# B Bohmian Spacetime?

1. Feb 27, 2017

### mieral

If the world is really described by say Bohmian Mechanics or Objective Collapse. does it mean Spacetime is also objective or a substance in some way or absolutely no relationship between the quantum mechanism and spacetime? But then if no connection.. how can one have a wave function that is actual versus a spacetime that is just computations.. how do they couple to each other?

2. Feb 27, 2017

### Demystifier

It depends on quantum gravity, and we do not know what is the correct theory of quantum gravity. In the Bohmian interpretation of Wheeler-DeWitt equation (which is a candidate for quantum gravity), spacetime metric is objective.

3. Feb 27, 2017

### Daisyroots

May I ask what is intended by 'objective'? As I have it - and please correct me - matter equates to energy, which in turn equates to heat/movement, these latter indivisible. Is anybody able to say what it is that might get warm or move?

Last edited: Feb 27, 2017
4. Feb 27, 2017

### mieral

if spacetime metric is objective.. how do you deal with the diffeomorphism invariance.. or the Einstein hole argument of this realistic spacetime?

5. Feb 28, 2017

### Demystifier

Let me be more precise. First, only the space metric is objective. In this Bohmian theory of quantum gravity there is a preferred foliation of spacetime into space and time. Second, the space metric $g_{ij}$ is objective in the same sense in which metric in classical GR is objective. There is still a space diffeomorphism invariance.

6. Feb 28, 2017

### Daisyroots

Any takers for #3?

7. Feb 28, 2017

### A. Neumaier

hmmm, it is only a grossly simplified version of quantum gravity....

8. Feb 28, 2017

### Demystifier

Why do you think so?

9. Feb 28, 2017

### Demystifier

That's quite elementary and not really related to Bohmian mechanics and quantum gravity. So only a short answer: Matter is not equal to energy, energy is not equal to heat/movement, and being indivisible does not mean that it is not objective.

10. Feb 28, 2017

### A. Neumaier

Because it is not a relativistic field theory but an equation for the 3-dimensional spatial metric. Moreover, the quantum version is ill-defined.

11. Feb 28, 2017

### martinbn

That is unusual. In a quantum theory of gravity, where the quantum is based on Bohmian mechanics, there are preferred space and time. But in the classical limit there aren't. Some unification is achieved in the classical limit, isn't that the opposite of what usually happens? By the way what selects the preferred time coordinate?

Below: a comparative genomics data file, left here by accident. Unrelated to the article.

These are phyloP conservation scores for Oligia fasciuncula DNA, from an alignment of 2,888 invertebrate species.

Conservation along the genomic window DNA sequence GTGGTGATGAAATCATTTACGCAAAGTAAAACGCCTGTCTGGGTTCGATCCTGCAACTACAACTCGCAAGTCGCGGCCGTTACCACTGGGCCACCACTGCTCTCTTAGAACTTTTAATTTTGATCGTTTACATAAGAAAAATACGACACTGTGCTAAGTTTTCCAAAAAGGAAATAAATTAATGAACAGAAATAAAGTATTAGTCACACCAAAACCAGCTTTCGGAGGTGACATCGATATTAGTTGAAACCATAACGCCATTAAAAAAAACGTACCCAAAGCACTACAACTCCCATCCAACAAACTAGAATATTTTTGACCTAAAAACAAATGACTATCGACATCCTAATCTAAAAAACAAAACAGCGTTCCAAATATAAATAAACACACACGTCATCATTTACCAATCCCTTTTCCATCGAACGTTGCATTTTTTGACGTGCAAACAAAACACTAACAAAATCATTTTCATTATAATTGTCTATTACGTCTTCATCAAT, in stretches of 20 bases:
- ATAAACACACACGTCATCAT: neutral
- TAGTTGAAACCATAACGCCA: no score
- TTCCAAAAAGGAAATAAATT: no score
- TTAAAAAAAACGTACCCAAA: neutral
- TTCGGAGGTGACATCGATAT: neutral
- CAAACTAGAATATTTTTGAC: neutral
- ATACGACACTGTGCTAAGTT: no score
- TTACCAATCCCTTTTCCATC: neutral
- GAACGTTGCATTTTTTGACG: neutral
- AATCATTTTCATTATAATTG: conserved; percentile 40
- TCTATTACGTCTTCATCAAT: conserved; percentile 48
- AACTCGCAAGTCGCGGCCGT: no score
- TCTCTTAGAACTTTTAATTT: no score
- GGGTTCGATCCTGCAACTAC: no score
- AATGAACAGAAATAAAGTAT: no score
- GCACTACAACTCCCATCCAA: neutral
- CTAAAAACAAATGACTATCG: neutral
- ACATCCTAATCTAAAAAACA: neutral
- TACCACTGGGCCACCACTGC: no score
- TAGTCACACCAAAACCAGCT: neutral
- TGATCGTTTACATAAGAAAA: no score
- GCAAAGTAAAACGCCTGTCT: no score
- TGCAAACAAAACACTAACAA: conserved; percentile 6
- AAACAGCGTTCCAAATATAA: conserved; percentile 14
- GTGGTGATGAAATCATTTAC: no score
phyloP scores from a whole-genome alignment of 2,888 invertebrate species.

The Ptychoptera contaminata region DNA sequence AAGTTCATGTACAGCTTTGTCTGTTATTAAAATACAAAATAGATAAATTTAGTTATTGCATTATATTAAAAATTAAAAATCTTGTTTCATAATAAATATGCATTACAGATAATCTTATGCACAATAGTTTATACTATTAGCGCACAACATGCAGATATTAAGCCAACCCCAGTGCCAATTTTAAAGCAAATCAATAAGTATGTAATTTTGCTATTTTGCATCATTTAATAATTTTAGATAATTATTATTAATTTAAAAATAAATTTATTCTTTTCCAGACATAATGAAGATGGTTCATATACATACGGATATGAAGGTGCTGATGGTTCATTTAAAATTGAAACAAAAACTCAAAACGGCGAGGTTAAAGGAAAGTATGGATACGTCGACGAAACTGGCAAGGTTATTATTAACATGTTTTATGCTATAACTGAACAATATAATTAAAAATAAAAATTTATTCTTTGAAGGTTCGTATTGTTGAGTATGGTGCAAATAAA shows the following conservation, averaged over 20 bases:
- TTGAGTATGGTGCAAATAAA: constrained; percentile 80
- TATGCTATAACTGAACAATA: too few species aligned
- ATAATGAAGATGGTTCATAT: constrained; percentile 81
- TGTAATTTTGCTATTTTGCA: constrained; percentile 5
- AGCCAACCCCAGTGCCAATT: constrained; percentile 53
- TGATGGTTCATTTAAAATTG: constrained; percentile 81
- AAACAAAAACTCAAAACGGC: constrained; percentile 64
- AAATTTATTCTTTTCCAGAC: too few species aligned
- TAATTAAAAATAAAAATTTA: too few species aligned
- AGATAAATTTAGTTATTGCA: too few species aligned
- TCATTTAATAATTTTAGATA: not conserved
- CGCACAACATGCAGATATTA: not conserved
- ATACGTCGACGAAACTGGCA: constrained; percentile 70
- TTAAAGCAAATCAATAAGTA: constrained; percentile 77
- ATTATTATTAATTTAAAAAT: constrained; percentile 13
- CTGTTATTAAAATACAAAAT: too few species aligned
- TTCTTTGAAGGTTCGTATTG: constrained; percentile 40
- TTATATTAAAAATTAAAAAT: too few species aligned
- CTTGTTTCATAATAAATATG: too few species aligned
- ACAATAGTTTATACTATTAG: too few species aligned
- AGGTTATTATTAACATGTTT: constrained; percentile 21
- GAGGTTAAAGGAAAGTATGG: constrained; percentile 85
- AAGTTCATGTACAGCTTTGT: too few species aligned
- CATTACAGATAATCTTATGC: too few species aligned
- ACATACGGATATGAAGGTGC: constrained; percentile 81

12. Feb 28, 2017

### Daisyroots

Thanks. If we can say what matter is not, ie. as you say it is not (simply anyway) energy, can we say what it is?

13. Feb 28, 2017

### Demystifier

This is not unusual, especially if you read condensed-matter physics literature. In condensed matter, the "fundamental" theory is non-relativistic quantum mechanics of atoms. From this one can get various quantum and classical effective field theories, which are valid at distances much larger than the size of atom. For instance, the wave equation of sound is Lorentz invariant (with the velocity of sound instead of velocity of light).

In condensed matter, it is the frame in which the atoms are at rest. In Bohmian quantum gravity - nobody knows.

14. Feb 28, 2017

### Demystifier

There are several definitions of energy, one of them is eigenvalue of the Hamiltonian.

15. Feb 28, 2017

### Demystifier

It is ill-defined due to UV divergences, but it certainly doesn't make it "simplified". Concerning the claim that it is not relativistic, this is like claiming that quantum electrodynamics in Coulomb gauge is not relativistic because it is a theory for the 3-dimensional spatial vector potential.

16. Feb 28, 2017

### A. Neumaier

But the wave equation of sound corresponds to a classical effective field theory. Where is the quantum example?
The simplified referred to the cases (minisuperspaces) where one can make proper sense out of the equations.
No. In QED one can (and has to!) prove covariance of the quantum version in Coulomb gauge by exhibiting (in perturbation theory) an explicit set of operators generating the Poincare group. To do the same for the Wheeler-deWitt equations would require to exhibit (in perturbation theory) an explicit set of local operators generating the local Lorentz groups, and another set of operators generating the diffeomorphism group. I don't think anyone has done this.

17. Feb 28, 2017

### Demystifier

It's quantization gives phonons.

18. Feb 28, 2017

### Demystifier

The classical limit of WdW equation is Hamilton-Jacobi equation for GR, which is certainly consistent with standard formulation of GR. But you are probably right that in the quantum case there are additional problems. Loop quantum gravity (LQG) is a canonical quantization of gravity which is supposed to eliminate those problems, but for LQG it is not clear that it gives the right classical limit. Unfortunately, we do not longer have Marcus with us, who could say more.

19. Feb 28, 2017

### A. Neumaier

But the dispersion relation of phonons is not covariant.

20. Feb 28, 2017

### Demystifier

It is in the long distance limit (small $k$).